Biscardi: We’re with Tim McMillan, who is an integral part of work at this one particular spot. He’s been with us since the concept. We’re lucky to have a guy of this man’s caliber and talent. Tim, what I’d like you to do is to tell everybody when we brought you on the site with your team how dense the bushes were, how dense the berry bushes were and the fawns as you set up the camp. Let the world know what you did.

McMillan: It’s pretty strenuous work. You’ve got blackberries and thistle, and hacking your way through this stuff, it can cut you up. Not only that, we’re fighting mosquitos here besides the 105 degree temperature. It’s been a push, but we’re putting it together.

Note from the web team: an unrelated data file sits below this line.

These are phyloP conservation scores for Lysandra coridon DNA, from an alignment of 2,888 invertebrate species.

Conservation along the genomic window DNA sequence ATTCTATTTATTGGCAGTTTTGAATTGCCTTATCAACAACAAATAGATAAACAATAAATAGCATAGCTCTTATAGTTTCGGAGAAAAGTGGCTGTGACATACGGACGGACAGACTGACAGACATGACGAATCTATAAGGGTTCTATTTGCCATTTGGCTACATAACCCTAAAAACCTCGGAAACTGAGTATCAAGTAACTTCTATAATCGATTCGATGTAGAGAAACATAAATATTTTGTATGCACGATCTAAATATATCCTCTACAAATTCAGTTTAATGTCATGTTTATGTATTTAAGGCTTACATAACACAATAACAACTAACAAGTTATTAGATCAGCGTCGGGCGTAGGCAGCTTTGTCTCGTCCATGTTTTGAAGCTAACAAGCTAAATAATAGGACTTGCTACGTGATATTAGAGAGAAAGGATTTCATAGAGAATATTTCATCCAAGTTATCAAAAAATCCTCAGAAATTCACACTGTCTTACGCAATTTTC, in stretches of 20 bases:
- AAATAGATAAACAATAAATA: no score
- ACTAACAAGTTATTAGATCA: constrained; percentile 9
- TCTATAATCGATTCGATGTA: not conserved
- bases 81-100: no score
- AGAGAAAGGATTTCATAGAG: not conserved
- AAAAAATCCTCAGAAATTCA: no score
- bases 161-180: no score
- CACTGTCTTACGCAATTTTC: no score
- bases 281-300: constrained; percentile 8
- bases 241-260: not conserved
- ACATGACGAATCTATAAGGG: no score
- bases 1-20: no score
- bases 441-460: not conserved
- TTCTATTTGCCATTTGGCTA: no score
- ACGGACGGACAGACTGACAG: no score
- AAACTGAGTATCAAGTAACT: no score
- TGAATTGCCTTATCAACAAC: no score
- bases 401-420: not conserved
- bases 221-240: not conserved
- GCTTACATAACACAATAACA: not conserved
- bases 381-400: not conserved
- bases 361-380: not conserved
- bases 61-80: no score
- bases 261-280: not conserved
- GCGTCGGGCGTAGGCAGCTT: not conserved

Biscardi: Why don’t we go down the trail and just talk as you want to randomly, tell them what happened. (Biscardi said he wanted McMillan to describe how he got one of the videostream cameras up a tree at the thermal spring.)

McMillan: It was strenuous getting it up there correctly. It’s an infrared extreme camera. It’s not grainy. They’re specialized cameras.

The audience then went through the path McMillan and crew cut through, including an eye-view of an injury he incurred on his hand.

Suddenly, viewers are treated to the sight of an Indian sweat lodge. The last Bigfoot sighting there was when the pastor and his wife saw one crossing the road in two huge steps in July.

The next area Biscardi and crew takes viewers has the water, vegetation, food source he believes the creature needs. The hill on the other side is where the caverns are, Biscardi said.